The North American P-51 Mustang is a single-seat long-range fighter. During World War II, it became one of the most successful and fastest Allied reciprocating fighters. During this conflict, the machine served in more than 40 USAAF fighter groups and 31 RAF squadrons. The aircraft proved so successful that the Americans used it as the main fighter and fighter aircraft at the beginning of the Korean War. He also appears in a number of war films, which certainly include The Tuskegee Airmen and Red Tails. He will also appear briefly in one part of the animated series Futurama, loosely translated as Roswell’s Ruffle.
In 1938, the British government set up a purchasing commission in the United States, headed by Sir Albert Henry Self. As the aviation representative of this commission, he had full responsibility for the purchase of American aircraft meeting the requirements of the RAF. At that time, however, the choice was minimal, as no aircraft manufactured in the United States met European standards. The only machine approaching them was the Curtiss P-40 Tomahawk. However, Curtiss-Wright produced the P-40 at the limit of its production capacity, so there was a shortage of these fighters. At that time, North American Aviation was already building NA T-6 Harvard training aircraft for the RAF, but its production capacity was not nearly as busy as it was at Curtiss-Wright. At the time, NAA President James Howard Kindelberger addressed Sir Henry Self with an offer to sell a new North American B-25 Mitchell medium bomber. Instead of answering, he was unexpectedly asked if they would be able to produce the aforementioned Curtiss P-40 Tomahawk aircraft under license for the RAF. Kindelberger replied at the time that they were able to design a better concept and construct it within 120 days.
In the first four months of 1940, NAA chief engineer John Leland Atwood intensively discussed the specifications of the proposed aircraft with British engineers and officials. Self was very concerned that North American Aviation had never designed a fighter herself before, so he insisted on obtaining and studying drawings of a Curtiss XP-46 experimental aircraft, including wind tunnel tests, before the NAA provided them with detailed construction drawings of their concept. North American Aviation therefore purchased drawings and data from Curtiss-Wright for £ 56,000, confirming a contract with the British Purchasing Commission for the new aircraft. The resulting detailed construction drawings and the signing of the beginning of the Mustang project took place on May 4, 1940, which was followed 25 days later by a firm order of 320 machines. These aircraft were referred to in the RAF as the Mustang Mk.I. The British Purchasing Commission set requirements for the armament of four 7.7 mm machine guns, delivery of the first serial machine by January 1941, and costs not to exceed $ 40,000 each.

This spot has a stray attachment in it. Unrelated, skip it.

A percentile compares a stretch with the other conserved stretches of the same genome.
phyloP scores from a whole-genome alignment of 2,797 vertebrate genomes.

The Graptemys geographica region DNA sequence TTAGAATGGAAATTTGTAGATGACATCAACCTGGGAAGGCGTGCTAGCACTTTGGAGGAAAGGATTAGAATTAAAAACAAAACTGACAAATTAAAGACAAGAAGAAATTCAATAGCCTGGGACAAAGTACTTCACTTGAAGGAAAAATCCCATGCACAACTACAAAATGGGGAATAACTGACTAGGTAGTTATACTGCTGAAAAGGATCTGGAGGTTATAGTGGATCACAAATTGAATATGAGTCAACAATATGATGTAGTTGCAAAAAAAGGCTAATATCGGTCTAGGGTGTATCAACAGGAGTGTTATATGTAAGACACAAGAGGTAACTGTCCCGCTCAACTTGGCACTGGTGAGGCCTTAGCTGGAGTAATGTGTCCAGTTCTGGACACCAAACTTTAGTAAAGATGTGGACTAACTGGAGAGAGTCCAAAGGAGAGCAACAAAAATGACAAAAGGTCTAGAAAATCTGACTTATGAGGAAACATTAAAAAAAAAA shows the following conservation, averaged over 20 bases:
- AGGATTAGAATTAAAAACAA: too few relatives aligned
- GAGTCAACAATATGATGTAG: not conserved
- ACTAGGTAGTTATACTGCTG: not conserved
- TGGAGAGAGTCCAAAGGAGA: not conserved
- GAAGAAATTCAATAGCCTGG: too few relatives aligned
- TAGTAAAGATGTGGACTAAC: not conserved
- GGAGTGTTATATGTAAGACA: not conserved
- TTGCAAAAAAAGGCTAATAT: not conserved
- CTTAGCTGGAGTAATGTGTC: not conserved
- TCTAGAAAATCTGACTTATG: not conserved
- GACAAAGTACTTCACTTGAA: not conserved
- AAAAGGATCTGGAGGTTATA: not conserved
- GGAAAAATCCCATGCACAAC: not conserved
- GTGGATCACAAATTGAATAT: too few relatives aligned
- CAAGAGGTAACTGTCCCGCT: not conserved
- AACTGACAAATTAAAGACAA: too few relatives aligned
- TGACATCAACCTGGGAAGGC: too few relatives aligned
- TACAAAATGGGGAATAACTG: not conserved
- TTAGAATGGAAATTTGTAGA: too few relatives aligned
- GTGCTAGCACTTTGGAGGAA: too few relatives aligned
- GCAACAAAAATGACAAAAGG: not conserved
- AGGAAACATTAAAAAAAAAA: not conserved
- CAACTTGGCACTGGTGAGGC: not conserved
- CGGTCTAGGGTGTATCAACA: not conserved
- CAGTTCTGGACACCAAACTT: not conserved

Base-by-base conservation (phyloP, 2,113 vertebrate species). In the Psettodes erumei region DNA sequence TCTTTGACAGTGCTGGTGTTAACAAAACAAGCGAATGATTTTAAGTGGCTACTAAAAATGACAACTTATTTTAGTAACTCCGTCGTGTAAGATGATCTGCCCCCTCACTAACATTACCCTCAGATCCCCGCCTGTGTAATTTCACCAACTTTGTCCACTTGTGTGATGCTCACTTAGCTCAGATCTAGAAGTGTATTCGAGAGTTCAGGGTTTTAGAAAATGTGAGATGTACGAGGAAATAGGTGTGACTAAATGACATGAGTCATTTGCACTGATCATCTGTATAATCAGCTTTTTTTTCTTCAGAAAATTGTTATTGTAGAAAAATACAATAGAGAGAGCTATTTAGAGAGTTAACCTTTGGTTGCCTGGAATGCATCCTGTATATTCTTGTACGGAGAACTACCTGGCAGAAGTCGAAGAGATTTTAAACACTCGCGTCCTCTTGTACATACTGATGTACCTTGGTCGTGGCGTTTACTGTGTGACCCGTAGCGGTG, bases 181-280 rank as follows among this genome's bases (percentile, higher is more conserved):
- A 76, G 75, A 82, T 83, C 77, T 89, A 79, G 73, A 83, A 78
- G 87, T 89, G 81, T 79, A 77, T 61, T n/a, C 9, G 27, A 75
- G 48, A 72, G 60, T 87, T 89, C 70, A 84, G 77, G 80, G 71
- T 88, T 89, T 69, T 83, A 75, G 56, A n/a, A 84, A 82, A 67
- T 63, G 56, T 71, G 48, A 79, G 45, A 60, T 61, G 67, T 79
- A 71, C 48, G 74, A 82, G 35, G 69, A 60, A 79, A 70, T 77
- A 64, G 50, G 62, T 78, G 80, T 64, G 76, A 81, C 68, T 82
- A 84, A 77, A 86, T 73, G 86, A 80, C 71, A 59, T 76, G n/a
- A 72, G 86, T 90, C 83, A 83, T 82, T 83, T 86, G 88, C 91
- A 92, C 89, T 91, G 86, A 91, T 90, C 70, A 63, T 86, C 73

The prototype NA-73X, designed by the team of chief engineer Edgar O. Schmued, used several design innovations in the construction of the kite, which later fundamentally affected the overall characteristics of the machine. One of them was the use of a completely new laminar profile of the NAA/NACA 45–100 wing, which was characterized by low air resistance even at high speeds. Another novelty was a new set of single-channel water and oil coolers located behind the wings at the bottom of the fuselage, which again managed to reduce the overall air drag coefficient of the aircraft airframe. Interestingly, this prototype was also one of the first aircraft to have a fuselage mathematically designed using conical sections. The result was a smooth kite surface with low air resistance. When designing this machine, attention was paid to modularity during production and therefore the aircraft kite was divided into five main sections. The front, middle, rear part of the fuselage and two halves of the wing, which were before the final assembly equipped with all cabling and wiring.
The prototype was put into operation in September 1940, just 102 days after placing the order. On October 26 of the same year, it was first lifted into the air by aeronautical engineer and test pilot Vance Breese. To save weight, this machine had its partly monococo fuselage made entirely of aluminum. He was armed with four 7.7 mm machine guns located in the wings and two synchronized 12.7 mm machine guns located under the Allison V-1710-F3R engine. Although the United States Air Force (USAAC) could block any sale at the time that it considered unfavorable to US interests, NA-73 was considered an exception because it was designed at the initiative of the British Purchasing Commission. In order not to interrupt the supply of machines, Colonel Oliver P. Echols agreed with the purchasing commission to provide two aircraft for evaluation. These were machines of serial numbers 41-038 and 41-039, which were then tested in the USAAC under the designation XP-51. Later, another three hundred pieces of Mk.I began to arrive in England on the basis of a second order, which the NAA referred to as NA-83 due to small design differences.